When it comes to diversity, India tops the list compared to the rest of the world. And nowhere is this diversity more evident with the various handicrafts that represent the cultures that make them.
In this article, we will explore some of the infamous handicrafts of India:
Finely woven in Kashmir, Pashmina is a fine type of wool. These shawls are made from a type of wool known as cashmere wool and are then transported to the Kashmir Valley in Northern India, where is entirely processed by hand. From the combing and spinning to the weaving and adding the finishing touches, is entirely carried out by hand by dedicated craftsmen and women. The old district of Srinagar is a major centre of Pashmina fabric production.
The Northern States of India has a rich tradition in woodwork. Regions of Punjab are famous for its exquisite wooden furniture. Kashmir is famous for its artefacts made from walnut trees. The artisans from Chhattisgarh specialize in wooden crafts like masks, doors, window frames and sculptures. The woodcarvings of Goa are an aesthetic blend of Portuguese and Indian cultures, and the designs are primarily floral, animal and human figures.
Pottery is considered to be the most sensual form of all the arts out there. The tradition of handmade pottery is prevailing in India during the era of the Harappa Civilization, North India is also known for various kinds of pottery designs, ranging from colours like orange, brown and light red in Uttar Pradesh to black and dark red in Himachal Pradesh.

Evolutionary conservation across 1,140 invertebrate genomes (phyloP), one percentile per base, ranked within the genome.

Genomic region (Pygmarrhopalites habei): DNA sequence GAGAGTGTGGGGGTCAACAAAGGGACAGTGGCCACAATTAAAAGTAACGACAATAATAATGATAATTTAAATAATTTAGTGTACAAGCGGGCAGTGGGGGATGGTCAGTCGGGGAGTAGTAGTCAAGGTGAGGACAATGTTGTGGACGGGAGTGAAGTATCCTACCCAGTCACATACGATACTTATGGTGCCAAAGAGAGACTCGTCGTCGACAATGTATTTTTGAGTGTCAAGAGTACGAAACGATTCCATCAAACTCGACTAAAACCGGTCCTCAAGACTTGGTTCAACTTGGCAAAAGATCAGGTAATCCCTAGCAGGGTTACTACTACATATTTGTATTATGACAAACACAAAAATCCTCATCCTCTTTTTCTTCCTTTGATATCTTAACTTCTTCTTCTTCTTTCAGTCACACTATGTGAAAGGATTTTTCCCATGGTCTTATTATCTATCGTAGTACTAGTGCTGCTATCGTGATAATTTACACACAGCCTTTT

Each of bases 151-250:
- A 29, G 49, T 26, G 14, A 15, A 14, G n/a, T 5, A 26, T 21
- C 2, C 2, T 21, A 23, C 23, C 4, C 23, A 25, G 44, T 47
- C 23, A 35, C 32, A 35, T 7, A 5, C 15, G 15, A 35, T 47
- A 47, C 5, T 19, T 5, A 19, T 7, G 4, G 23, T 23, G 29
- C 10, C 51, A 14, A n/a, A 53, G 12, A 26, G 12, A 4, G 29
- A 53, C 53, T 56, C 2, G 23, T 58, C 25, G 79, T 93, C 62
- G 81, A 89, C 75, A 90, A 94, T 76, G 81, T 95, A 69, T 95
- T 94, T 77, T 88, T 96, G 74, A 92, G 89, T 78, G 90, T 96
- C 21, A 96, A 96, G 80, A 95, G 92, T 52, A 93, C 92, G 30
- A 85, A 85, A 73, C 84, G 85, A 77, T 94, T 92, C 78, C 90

The age-old convention of leather skill is a testament to its ancient glory. In the past, leather was not only used in making clothes and footwear but also in making clothes, bags, saddles, shield etc. India is famous worldwide for its leather products. Madhya Pradesh is also famous for its leather artwork. Many leather items like shoes, bags and garments are produced in these states. Kolhapuri chappals, famous for its rugged and long-lasting nature come from the Indian state of Maharashtra.
Saris and Silk
Saree or saris is a cloth of about 4.5 meters to 8 meters that women wrap around the waist and drape one end over the shoulder. Eastern India is also famous for its silk saris, namely the Baluchari saris of West Bengal and Mooga and Assam silk of Assam. These saris come in various colours adding a very rich and magnificent allure to their overall look. The Banarasi sarees are among the finest sarees in India and are known for their gold and silver brocade, fine silk and opulent embroidery.
The weaving of saris is a traditional household practice in rural South India. Tamil Nadu is famous for their Kanchipuram saris. To keep in sync with modern times, the traditional Kanchipuram saris have been given a modern look with fewer motifs and by introducing new colours. Andhra Pradesh is known for cotton saris with rich golden borders and heavy pallus in Gadwal and Kothakota. In Karnataka, cotton saris are made of dark earthy colours. Irkal sarees from Karnataka are dominated by rich colours like pomegranate red, peacock blue, and parrot green.
Now you must be wondering how you can obtain such exquisite handicrafts. Now you can take the hard way of combing through every back alley of every tourist hotspot or follow the easy way of visiting the gift shop of the nearest Sterling Resorts of the city you are visiting, where you are bound to be offered the best deal for your favourite handicraft.